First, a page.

After the network was ready, I had to actually create the VM. Click the "Create VM" button in the top right of the proxmox window. A popup should appear where the properties for the VM can be defined. Here, I just called the vm "Opnsense", and the OS I picked from the USB drive, and I set up the VM with basic specs, which are listen below:

  • 2 vCPU
  • 4GB of RAM
  • 32 GB of physical ROM storage on a 1TB hard drive on the server
  • Default graphics driver
  • Added the WAN network to the VM to start, not firewalled.

Proxmox seems to only allow connecting one network adapter to the VM upon creation, so I added the second one later in Hardware properties for the VM. Make sure both network interfaces are not firewalled, as we are installing a firewall on our VM! Having firewall rules across multiple different systems is just asking to bang your head against the metaphorical wall.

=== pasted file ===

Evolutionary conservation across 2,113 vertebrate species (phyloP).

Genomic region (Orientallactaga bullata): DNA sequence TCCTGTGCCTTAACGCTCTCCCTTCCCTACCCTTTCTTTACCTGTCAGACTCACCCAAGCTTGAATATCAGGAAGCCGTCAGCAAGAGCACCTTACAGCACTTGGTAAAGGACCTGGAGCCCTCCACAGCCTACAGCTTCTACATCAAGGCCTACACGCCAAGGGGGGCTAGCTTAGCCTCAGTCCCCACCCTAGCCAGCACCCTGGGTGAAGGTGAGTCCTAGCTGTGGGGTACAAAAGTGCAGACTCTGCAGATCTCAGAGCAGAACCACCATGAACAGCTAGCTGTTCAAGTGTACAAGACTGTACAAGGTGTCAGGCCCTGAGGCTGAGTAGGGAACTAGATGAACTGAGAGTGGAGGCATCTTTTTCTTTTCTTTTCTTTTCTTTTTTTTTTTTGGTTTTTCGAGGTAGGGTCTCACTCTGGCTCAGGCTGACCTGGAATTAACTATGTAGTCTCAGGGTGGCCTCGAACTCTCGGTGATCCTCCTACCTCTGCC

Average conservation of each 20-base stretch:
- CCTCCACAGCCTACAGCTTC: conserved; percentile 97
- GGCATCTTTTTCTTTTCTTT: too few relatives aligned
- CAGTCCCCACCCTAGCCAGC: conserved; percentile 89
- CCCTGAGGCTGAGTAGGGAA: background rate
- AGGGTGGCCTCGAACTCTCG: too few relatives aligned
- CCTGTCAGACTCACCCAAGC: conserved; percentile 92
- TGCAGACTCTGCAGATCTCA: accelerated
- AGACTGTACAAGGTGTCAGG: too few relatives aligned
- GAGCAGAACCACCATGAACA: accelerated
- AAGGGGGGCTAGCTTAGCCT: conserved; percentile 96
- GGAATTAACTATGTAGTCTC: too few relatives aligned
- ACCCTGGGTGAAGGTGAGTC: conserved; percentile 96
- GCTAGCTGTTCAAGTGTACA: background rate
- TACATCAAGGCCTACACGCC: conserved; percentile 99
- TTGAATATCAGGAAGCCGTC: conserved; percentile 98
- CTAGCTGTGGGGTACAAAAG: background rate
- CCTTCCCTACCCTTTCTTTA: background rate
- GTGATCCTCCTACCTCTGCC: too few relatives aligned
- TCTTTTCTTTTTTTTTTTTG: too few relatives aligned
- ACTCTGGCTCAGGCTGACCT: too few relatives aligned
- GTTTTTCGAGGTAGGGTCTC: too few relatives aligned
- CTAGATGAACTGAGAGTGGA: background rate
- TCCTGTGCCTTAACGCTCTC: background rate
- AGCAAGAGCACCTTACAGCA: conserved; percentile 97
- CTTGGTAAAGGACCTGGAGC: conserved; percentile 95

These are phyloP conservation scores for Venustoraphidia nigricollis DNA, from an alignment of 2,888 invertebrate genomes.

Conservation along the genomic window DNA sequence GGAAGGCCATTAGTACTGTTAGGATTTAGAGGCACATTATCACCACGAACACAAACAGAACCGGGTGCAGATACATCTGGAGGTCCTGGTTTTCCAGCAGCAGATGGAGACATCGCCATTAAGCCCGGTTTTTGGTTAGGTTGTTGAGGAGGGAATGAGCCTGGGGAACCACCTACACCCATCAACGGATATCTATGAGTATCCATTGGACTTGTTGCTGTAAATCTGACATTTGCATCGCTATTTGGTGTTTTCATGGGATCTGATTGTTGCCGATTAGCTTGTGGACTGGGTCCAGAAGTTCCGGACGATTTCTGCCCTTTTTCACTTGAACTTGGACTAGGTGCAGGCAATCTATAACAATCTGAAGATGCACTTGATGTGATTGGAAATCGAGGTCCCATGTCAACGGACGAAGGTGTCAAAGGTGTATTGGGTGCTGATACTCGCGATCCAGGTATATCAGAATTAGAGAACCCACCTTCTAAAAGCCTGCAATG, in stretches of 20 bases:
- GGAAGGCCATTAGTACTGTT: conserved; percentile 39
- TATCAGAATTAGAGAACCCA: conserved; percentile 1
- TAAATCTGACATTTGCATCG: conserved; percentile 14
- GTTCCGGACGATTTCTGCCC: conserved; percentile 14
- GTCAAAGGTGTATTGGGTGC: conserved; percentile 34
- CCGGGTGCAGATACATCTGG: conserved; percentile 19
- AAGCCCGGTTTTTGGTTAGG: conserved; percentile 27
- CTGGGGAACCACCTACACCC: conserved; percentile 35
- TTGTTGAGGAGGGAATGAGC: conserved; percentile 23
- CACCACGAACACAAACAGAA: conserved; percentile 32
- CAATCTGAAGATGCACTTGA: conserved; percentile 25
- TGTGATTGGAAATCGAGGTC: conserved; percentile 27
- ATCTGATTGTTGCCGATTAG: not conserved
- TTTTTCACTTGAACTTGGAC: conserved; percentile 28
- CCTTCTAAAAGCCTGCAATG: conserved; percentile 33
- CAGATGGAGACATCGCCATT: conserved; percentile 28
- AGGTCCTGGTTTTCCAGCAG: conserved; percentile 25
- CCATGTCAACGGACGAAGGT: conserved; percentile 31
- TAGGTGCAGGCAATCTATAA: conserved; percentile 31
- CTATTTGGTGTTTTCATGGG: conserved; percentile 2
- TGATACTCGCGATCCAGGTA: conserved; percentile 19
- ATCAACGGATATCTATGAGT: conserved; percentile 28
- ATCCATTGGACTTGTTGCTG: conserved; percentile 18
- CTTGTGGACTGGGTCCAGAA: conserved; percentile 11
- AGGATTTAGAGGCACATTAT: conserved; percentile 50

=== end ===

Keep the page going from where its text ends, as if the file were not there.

Once I had all of that set up, I booted up the VM and was welcomed with the Opnsense installation screen! I followed their instructions, and installed Opnsense on the VM.

** Note: Make sure you pick the virtual hard disk as the installation drive. If you pick the USB stick on accident, opnsense will not be installed and all of your settings will be blown away. Don't make the same mistake I did.

I personally setup my LAN network on pfsense to be, and the WAN was DHCP from verizon. Once I did that, I went to in my browser and found the Opnsense admin splash screen. Opnsense has been installed!

Opnsense Home Setup